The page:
Among reasons for failure to achieve SVR, nonresponse was the only one to differ in frequency between the nevirapine and lopinavir groups (8% versus 23%, P = 0.01). Rates of viral breakthrough were 7% with nevirapine and 14% with lopinavir (P = 0.1), and the relapse rate were higher with nevirapine (17% versus 11%, P = 0.2).
Multivariate analysis considering numerous factors that may influence SVR determined that three factors independently predicted SVR: a nevirapine regimen (P = 0.01), HCV genotype 2 or 3 (P < 0.001), and greater than 80% adherence to PEG-INF/RBV (P = 0.01). Taking nevirapine rather than lopinavir approximately doubled chances of achieving an SVR in this analysis.
The investigators proposed that lower HCV load with a nevirapine regimen may explain the better response to anti-HCV therapy in people taking a nevirapine-based antiretroviral regimen. They explained that HIV can induce HCV replication through TGF-beta1, which the liver produces in response to proinflammatory cytokines. Research has associated nevirapine with higher decreases in expression of TNF-alpha receptor than are achieved with other antiretrovirals [2], and the Spanish team proposed this might decrease TGF-beta1 secretion in the liver and thereby reduce HCV replication.
Session cochair and HIV/HCV expert Juergen Rockstroh suggested that in a study group of this size, multivariate analysis may not be able to correct for the distinct liver disease progression differences between the nevirapine group and the lopinavir group. He proposed that a matched-pair analysis may afford further insight into the relative value of nevirapine versus lopinavir/ritonavir in people starting PEG-IFN/RBV. Nevirapine must be used with caution in HCV-infected people because liver toxicity is among its best-documented side effects [3,4], especially in the first 10 weeks of therapy.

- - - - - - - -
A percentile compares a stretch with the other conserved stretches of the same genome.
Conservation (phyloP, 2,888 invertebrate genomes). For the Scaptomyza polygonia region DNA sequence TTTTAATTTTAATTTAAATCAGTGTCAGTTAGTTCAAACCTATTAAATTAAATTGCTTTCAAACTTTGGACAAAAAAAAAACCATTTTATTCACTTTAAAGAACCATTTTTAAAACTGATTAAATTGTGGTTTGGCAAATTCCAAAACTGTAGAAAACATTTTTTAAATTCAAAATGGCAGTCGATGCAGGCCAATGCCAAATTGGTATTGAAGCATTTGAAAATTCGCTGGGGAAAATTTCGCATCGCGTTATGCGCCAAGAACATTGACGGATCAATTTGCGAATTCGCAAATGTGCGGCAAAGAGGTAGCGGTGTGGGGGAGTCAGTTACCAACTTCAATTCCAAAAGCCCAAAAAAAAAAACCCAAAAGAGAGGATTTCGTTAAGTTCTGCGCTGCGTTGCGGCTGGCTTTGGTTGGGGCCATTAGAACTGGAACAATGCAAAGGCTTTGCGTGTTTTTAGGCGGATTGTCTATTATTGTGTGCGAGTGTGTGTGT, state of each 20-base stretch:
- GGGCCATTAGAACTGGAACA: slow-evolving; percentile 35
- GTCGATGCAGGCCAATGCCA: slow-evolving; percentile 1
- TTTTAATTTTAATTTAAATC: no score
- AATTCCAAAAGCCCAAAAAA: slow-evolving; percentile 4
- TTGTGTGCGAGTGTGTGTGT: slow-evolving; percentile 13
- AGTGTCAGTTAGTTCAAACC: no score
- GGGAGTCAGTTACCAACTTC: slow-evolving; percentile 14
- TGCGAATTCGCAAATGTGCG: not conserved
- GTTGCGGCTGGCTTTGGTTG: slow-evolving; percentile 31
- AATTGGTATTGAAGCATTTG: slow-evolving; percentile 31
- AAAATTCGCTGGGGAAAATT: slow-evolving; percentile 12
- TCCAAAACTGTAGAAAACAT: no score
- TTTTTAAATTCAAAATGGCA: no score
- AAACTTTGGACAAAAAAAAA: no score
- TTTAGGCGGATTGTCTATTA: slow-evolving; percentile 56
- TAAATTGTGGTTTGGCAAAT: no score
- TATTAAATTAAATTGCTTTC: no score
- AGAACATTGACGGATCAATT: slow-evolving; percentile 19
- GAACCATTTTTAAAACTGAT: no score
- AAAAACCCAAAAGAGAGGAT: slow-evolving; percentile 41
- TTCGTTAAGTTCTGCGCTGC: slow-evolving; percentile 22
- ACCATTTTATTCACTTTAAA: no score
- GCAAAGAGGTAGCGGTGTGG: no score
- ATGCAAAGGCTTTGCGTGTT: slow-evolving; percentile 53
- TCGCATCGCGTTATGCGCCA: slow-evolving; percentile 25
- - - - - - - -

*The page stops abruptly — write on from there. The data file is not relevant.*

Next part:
1. Mira JA, Lopez-Cortes LF, Vispo E, et al. Concomitant nevirapine therapy is associated with higher efficacy of pegylated interferon plus ribavirin among HIV/hepatitis C virus-coinfected patients. XVIII International AIDS Conference. July 18-23, 2010. Vienna. Abstract TUAB0101.
2. Virgili N, Fisac C, Martinez E, Ribera E, Gatell JM, Podzamczer D. Proinflammatory cytokine changes in clinically stable, virologically suppressed, HIV-infected patients switching from protease inhibitors to abacavir. J Acquir Immune Defic Syndr. 2009;50:552-553.
3. Macias J, Castellano V, Merchante N, et al. Effect of antiretroviral drugs on liver fibrosis in HIV-infected patients with chronic hepatitis C: harmful impact of nevirapine. AIDS. 2004;18:767-774.
4. Almond LM, Boffito M, Hoggard PG, et al. The relationship between nevirapine plasma concentrations and abnormal liver function tests. AIDS Res Hum Retroviruses. 2004;20:716-722.